This meta-analysis examined if students writing about content material in science, social studies, and mathematics facilitated learning. Studies in this review were conducted with students in Grades 1 to 12 in which the writing-to-learn activity was part of instruction. As predicted, writing about content reliably enhanced learning (effect size = 0.30). It was equally effective at improving learning in science, social studies, and mathematics as well as the learning of elementary, middle, and high school students. Writing-to-learn effects were not moderated by the features of writing activities, instruction, or assessment. Furthermore, variability in obtained effects were not related to features of study quality. Directions for future research and implications for practice are provided.
The Effects of Writing on Learning in Science, Social Studies, and Mathematics: A Meta-Analysis
Steve Graham, Sharlene A. Kiuhara, and Meade MacKay. The Effects of Writing on Learning in Science, Social Studies, and Mathematics: A Meta-Analysis. March 2020. Review of Educational Research 90 (2), pages 179-226. https://doi.org/10.3102/0034654320914744
Improving Kindergarten Students’ Writing Outcomes Using Peer-Assisted Strategies
Cynthia S. Puranik, Yaacov Petscher, Stephanie Al Otaiba, and Christopher J. Lemons. Improving Kindergarten Students’ Writing Outcomes Using Peer-Assisted Strategies. The Elementary School Journal, Volume 118, Number 4, June 2018.
This study looked at the feasibility of teacher implementation of peer-assisted writing strategies (PAWS) in improving the writing outcomes of kindergarten children. Results indicated that the content, length, and formatting of the lessons were adequate for the teachers to deliver the lessons with fidelity. Students enjoyed PAWS, as reflected in the end-of-the-year surveys. Statistically significant differences between the experimental and control classrooms were noted for punctuation and sentence writing quality. In addition, preliminary results with our small sample size suggest that differences in writing performance between the PAWS and control classrooms were moderated by school type. In the medium-performing schools, differences between pre- and posttest scores were statistically significant for alphabet-writing fluency, punctuation, and sentence and essay curriculum-based writing measures, with effect sizes ranging from 0.69 to 1.96.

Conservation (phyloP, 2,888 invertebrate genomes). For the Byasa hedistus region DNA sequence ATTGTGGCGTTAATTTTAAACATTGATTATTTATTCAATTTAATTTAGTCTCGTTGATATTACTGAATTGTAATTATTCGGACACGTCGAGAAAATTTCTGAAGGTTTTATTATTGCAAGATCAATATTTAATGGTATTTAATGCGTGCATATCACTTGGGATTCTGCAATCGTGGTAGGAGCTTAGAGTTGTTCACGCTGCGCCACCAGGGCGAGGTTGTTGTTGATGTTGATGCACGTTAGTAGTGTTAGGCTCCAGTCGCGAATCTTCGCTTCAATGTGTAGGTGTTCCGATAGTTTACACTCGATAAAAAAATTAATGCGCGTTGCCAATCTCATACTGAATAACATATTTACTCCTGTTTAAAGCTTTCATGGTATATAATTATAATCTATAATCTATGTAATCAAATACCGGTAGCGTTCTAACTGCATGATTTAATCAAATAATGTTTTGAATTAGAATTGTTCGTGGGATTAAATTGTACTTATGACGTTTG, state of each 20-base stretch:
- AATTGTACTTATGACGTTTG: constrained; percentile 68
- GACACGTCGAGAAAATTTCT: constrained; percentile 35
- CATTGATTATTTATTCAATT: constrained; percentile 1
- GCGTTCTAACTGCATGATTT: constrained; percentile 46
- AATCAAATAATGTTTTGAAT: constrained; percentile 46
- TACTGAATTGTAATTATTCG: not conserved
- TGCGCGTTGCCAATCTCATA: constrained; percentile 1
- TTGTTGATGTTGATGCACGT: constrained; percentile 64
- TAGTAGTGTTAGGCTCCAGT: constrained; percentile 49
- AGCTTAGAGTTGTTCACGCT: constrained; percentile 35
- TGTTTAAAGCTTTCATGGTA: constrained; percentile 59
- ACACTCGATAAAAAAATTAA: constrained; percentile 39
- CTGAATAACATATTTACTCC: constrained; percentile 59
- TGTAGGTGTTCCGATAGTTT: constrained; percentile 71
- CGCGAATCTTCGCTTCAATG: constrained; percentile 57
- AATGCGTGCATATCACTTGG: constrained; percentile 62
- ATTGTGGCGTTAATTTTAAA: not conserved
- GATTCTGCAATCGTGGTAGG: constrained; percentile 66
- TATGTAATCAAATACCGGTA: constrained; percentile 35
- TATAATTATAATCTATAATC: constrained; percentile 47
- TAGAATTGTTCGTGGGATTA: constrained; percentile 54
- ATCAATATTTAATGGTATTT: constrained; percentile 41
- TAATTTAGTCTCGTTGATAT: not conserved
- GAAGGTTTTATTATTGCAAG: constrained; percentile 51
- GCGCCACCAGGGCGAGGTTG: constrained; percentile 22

The Right Tool for the Job: Improving Reading and Writing in the Classroom
Melody Arabo, Jonathan Budd, Shannon Garrison, and Tabitha Pacheco (March 2017). The Right Tool for the Job Improving Reading and Writing in the Classroom. Washington, DC: The Thomas Fordham Institute.
This report presents in-depth reviews of nine promising online reading and writing tools for ELA classrooms. Overall, reviewers found these new resources mostly reflect the instructional shifts called for by Common Core (such as including a balance of text types and text-dependent questions for reading and writing). They also lauded the innovative nature and usefulness of text sets as instructional tools, as well as online resources’ student assessment and data reporting capabilities. However, our reviewers cite a lack of information regarding accessibility and accommodations for students with learning disabilities.
Designing an Assistive Learning Aid for Writing Acquisition: A Challenge for Children with Dyslexia
Latif, Seemab; Tariq, Rabbia; Latif, Rabia. Designing an Assistive Learning Aid for Writing Acquisition: A Challenge for Children with Dyslexia. Studies in health technology and informatics, 2015 Vol. 217, pp. 180-8.
This article highlights the benefits of using the modern mobile technology features in providing a learning platform for young dyslexic writers. An android-based application is designed and implemented to encourage the learning process and to help dyslexic children improve their fundamental handwriting skill. In addition, a handwriting learning algorithm based on concepts of machine learning is designed and implemented to decide the learning content, evaluate the learning performance, display the performance results, and record the learning growth to show the strengths and weaknesses of a dyslexic child. The results of the evaluation provided by the participants revealed that application has potential benefits to foster the learning process and help children with dyslexia by improving their foundational writing skills.
Young Children's Knowledge of the Symbolic Nature of Writing
Treiman, R., Hompluem, L., Gordon, J., Decker, K. and Markson, L. (2016), Young Children's Knowledge of the Symbolic Nature of Writing. Child Development. doi: 10.1111/cdev.12478.